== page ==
Pound US Dollar Exchange Rate Weekly Forecast: GBP/USD Plunges as Investors Pile into the ‘Greenback’

The Pound US Dollar (GBP/USD) exchange rate fell sharply last week as risk-off flows propelled the ‘Greenback’ to a 20-year high.

What’s Been Happening: Pound US Dollar Nosedives in Skittish Trade

The Pound US Dollar exchange rate slipped at the start of last week’s session as lockdowns across China continued to unsettle global markets. This drove a risk off sentiment and bolstered the safe haven ‘Greenback’.

Meanwhile, the UK’s cost of living crisis continued to unnerve GBP investors and dampened Bank of England (BoE) interest rate hike bets.

Midweek, USD was further supported by an uptick in US Treasury Yields and hawkish Federal Reserve interest rate hike expectations.

On Thursday it was revealed the US GDP for the first quarter contracted by 1.4%, missing forecasts of 1.1% growth. Despite this the US Dollar was able to extend its gains, rallying to a 20-year high in the process.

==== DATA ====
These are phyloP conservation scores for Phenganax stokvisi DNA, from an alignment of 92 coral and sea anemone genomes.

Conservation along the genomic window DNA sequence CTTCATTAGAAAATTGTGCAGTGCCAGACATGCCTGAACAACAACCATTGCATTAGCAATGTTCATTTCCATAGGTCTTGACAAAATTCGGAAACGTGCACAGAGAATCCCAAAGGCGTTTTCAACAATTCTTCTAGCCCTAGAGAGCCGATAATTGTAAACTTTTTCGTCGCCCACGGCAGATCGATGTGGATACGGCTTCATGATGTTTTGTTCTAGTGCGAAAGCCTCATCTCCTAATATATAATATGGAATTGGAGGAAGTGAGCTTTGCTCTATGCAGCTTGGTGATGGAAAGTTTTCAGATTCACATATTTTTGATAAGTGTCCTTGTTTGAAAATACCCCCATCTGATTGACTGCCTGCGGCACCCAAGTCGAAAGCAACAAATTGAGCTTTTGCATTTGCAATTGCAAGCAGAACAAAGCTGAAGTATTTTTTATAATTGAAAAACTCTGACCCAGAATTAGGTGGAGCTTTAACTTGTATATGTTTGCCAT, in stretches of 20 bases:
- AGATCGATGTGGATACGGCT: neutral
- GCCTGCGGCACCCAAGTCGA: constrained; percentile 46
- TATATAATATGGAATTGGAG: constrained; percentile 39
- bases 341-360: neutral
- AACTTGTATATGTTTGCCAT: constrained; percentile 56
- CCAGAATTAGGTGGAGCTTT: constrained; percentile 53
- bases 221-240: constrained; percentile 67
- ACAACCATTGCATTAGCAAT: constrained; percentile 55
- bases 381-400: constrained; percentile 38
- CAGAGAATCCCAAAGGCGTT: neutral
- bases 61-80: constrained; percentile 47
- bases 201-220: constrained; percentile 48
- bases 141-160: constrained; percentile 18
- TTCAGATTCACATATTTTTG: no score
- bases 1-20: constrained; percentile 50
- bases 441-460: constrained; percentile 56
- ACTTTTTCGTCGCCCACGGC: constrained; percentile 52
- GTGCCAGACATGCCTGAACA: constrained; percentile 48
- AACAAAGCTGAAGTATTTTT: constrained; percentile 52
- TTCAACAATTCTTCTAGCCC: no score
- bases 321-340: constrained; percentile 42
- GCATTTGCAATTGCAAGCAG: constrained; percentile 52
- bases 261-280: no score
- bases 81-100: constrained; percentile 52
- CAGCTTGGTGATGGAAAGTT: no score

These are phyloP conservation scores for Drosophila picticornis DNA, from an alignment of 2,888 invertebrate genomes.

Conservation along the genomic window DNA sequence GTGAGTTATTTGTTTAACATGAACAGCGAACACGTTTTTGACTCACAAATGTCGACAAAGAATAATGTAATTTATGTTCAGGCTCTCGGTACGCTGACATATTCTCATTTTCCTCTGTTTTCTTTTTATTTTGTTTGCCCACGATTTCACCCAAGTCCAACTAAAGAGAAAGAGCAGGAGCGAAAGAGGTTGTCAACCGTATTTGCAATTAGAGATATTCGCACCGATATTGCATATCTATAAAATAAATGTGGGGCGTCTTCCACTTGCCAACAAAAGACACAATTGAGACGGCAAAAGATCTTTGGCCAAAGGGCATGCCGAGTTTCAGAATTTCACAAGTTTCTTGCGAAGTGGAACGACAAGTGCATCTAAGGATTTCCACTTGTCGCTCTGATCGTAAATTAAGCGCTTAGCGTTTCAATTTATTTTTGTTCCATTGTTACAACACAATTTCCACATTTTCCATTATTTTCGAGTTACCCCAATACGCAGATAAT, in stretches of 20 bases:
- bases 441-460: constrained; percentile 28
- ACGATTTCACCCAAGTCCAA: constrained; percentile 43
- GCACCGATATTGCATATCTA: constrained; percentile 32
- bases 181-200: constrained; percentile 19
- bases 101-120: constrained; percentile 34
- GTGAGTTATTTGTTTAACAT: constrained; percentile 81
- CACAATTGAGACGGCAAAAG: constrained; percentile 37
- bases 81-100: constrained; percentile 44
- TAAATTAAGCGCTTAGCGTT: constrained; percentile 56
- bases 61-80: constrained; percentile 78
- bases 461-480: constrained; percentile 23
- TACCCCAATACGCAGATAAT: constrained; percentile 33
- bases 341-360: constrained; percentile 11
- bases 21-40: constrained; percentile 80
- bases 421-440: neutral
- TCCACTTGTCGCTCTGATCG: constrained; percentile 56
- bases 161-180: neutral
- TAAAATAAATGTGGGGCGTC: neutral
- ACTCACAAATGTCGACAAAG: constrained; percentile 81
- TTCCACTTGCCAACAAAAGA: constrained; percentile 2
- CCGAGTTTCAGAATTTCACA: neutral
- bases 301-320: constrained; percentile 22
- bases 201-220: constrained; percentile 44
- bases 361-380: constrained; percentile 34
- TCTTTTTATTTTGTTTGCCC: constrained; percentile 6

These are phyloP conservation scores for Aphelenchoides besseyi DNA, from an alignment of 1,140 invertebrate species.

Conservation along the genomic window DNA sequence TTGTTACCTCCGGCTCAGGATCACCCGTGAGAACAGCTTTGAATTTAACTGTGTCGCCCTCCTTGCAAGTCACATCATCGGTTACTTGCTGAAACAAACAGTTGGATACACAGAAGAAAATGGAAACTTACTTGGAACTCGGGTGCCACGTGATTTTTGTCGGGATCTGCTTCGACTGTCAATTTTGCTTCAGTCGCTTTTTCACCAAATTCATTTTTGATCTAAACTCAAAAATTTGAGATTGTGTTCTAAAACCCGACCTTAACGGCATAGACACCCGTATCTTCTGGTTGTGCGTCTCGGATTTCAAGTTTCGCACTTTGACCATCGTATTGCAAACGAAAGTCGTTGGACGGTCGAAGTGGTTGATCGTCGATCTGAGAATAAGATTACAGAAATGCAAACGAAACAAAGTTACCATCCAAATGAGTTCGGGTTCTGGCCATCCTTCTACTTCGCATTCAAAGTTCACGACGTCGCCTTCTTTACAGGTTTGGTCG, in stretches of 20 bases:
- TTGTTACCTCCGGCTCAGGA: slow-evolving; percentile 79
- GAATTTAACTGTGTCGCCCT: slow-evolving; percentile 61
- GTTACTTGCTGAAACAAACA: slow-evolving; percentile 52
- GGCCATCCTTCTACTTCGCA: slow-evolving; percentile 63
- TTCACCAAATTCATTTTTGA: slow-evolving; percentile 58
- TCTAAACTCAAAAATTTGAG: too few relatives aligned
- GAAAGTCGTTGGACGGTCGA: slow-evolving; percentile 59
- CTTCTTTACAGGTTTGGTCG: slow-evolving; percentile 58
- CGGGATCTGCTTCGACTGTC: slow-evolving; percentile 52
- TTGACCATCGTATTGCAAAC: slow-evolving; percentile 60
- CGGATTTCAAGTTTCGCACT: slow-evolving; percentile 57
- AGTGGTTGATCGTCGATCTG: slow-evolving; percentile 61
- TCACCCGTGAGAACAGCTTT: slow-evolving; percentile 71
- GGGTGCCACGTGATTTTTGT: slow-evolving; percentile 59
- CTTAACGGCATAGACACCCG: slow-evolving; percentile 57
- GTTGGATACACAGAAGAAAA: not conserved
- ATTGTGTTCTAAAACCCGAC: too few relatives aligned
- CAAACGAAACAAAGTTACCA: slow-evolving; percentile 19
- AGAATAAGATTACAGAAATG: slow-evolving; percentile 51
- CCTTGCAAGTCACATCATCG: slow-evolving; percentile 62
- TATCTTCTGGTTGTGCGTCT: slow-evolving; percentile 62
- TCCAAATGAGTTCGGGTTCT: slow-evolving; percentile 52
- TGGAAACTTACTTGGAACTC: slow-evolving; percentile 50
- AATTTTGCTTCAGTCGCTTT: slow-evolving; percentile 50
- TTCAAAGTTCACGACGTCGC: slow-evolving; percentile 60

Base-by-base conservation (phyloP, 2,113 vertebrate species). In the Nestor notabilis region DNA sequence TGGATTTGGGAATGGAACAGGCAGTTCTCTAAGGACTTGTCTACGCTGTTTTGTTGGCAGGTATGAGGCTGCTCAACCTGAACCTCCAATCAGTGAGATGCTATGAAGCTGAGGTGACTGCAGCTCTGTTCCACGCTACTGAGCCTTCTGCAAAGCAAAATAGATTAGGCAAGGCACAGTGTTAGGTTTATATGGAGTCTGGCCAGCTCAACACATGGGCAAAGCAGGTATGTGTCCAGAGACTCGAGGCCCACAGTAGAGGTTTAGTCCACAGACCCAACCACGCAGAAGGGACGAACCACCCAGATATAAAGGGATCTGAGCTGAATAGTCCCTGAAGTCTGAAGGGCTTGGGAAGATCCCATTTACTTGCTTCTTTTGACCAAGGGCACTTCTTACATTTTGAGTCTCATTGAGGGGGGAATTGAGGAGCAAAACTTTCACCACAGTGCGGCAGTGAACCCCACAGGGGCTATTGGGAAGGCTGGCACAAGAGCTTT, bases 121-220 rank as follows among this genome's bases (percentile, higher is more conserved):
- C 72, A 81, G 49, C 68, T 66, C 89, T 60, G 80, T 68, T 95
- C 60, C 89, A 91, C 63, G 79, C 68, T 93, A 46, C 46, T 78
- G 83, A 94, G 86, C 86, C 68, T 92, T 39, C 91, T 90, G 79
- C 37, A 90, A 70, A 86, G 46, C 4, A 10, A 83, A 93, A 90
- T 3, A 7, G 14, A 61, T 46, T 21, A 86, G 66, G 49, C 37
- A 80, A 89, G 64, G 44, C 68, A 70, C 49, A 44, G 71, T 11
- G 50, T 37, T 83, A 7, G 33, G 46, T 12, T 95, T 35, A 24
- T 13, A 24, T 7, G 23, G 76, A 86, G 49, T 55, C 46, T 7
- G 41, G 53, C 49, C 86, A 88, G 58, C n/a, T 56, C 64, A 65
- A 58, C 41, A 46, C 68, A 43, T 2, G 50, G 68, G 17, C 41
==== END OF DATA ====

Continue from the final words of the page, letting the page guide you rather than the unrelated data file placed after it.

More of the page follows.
However, some USD profit taking and a risk on sentiment then helped the GBP/USD exchange rate to bounce back at the end of the week.

Three Things to Watch Out for This Week

  1. Interest Rate Decisions

The Fed and the BoE are both forecast to raise interest rates this week. Both hikes are largely priced-in thus investors will be looking towards their forward guidance. This may weigh on GBP/USD exchange rate as the Fed is expected to be significantly more hawkish in its outlook.

  1. US Non Farm Payrolls

The US economy is expected to add 400K payrolls in April. Although this is down from the previous month, another robust expansion in US employment growth is likely to reflect positively on USD.

  1. Russia-Ukraine War

Russia’s invasion of Ukraine is likely to continue governing risk sentiment. Should Vladimir Putin continue to warn the West against supporting Ukraine, it may further bolster demand for the US Dollar.

Pound US Dollar Forecast

Looking ahead, the GBP/USD exchange rate is likely to be influenced by the interest rate decisions and forward guidance delivered by the Fed and BoE.

Bethany Uren

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